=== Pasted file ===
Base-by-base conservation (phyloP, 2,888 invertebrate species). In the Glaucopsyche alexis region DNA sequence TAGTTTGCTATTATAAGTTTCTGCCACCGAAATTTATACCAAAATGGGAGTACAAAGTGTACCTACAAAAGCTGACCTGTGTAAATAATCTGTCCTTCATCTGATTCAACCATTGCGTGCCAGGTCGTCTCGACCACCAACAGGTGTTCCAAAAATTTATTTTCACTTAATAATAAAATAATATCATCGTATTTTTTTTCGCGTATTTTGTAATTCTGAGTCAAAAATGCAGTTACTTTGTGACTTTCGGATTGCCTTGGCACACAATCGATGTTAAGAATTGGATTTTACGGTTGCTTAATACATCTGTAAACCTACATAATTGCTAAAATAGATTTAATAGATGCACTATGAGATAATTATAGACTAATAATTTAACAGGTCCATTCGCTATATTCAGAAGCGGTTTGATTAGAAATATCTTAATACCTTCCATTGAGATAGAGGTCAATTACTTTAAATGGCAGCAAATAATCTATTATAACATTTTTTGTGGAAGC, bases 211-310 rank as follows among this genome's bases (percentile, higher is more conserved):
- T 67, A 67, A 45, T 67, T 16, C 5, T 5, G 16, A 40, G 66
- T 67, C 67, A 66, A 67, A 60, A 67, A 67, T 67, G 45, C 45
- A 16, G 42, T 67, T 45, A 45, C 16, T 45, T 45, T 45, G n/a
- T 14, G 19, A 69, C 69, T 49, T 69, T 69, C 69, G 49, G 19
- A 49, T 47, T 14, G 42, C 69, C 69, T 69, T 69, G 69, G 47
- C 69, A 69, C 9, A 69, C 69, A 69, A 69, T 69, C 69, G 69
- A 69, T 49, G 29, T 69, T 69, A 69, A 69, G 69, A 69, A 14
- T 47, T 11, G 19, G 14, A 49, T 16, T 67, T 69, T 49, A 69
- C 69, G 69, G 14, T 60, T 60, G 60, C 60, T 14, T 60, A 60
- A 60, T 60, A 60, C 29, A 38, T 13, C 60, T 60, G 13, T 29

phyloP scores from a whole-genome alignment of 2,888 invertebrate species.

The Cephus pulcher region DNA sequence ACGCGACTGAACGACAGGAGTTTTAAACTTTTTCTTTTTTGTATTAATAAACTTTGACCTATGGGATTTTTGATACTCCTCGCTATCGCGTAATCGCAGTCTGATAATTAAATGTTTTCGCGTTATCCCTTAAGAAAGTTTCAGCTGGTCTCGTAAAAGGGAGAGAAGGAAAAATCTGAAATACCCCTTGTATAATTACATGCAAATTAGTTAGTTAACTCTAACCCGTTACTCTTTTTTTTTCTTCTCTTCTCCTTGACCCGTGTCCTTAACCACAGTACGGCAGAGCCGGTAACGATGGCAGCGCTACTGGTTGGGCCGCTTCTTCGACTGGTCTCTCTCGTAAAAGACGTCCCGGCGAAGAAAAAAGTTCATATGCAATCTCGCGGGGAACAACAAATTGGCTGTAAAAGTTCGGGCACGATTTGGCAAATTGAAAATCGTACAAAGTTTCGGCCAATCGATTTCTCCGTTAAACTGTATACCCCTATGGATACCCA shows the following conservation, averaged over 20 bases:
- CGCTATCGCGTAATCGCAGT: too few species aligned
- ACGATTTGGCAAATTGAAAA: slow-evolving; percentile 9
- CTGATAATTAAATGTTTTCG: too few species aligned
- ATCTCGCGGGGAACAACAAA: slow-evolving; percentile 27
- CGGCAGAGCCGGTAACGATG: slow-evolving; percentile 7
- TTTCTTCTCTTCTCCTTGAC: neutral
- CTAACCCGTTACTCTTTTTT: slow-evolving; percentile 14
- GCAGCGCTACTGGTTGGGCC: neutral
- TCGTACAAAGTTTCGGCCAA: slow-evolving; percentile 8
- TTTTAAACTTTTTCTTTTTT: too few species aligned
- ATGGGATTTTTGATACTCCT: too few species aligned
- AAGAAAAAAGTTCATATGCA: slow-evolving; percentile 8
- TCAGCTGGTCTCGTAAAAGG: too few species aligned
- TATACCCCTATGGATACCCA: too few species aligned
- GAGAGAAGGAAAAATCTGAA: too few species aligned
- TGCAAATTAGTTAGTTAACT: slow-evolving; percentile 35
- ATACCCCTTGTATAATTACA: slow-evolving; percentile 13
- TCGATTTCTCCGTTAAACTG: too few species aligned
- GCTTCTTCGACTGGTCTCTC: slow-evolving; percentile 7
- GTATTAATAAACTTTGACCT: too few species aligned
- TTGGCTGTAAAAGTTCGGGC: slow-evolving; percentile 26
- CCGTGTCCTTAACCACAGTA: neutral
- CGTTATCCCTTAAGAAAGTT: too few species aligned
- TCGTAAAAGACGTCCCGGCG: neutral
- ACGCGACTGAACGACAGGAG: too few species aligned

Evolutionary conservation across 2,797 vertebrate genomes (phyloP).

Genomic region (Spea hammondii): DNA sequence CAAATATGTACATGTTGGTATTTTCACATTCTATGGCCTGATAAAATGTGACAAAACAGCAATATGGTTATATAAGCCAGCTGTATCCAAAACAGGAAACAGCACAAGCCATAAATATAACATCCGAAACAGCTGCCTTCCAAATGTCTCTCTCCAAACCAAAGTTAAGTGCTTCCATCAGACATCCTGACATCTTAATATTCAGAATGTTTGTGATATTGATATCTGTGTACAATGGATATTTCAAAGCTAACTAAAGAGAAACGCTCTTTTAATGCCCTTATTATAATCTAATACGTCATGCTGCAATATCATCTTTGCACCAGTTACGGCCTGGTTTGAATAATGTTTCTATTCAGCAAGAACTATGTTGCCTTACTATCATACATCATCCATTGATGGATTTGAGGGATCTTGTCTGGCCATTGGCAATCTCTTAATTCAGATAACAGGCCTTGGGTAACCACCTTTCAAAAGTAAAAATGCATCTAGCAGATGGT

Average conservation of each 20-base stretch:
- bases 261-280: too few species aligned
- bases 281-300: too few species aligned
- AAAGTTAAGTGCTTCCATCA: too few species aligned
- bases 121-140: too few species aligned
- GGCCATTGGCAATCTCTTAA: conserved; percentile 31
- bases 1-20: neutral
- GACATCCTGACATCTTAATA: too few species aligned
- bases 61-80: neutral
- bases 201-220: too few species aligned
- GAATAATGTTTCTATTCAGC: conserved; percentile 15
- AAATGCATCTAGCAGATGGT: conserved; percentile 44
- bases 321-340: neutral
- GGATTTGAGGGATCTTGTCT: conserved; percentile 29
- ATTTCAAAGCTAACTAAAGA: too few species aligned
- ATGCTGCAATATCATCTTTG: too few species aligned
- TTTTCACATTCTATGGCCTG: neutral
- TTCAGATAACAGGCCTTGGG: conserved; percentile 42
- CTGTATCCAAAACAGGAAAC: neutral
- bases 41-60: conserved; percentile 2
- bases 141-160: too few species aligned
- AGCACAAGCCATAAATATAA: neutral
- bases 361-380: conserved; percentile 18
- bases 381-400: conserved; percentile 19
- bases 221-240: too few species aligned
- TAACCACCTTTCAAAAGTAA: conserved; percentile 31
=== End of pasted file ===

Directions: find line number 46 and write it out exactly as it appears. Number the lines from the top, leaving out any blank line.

- GGCCATTGGCAATCTCTTAA: conserved; percentile 31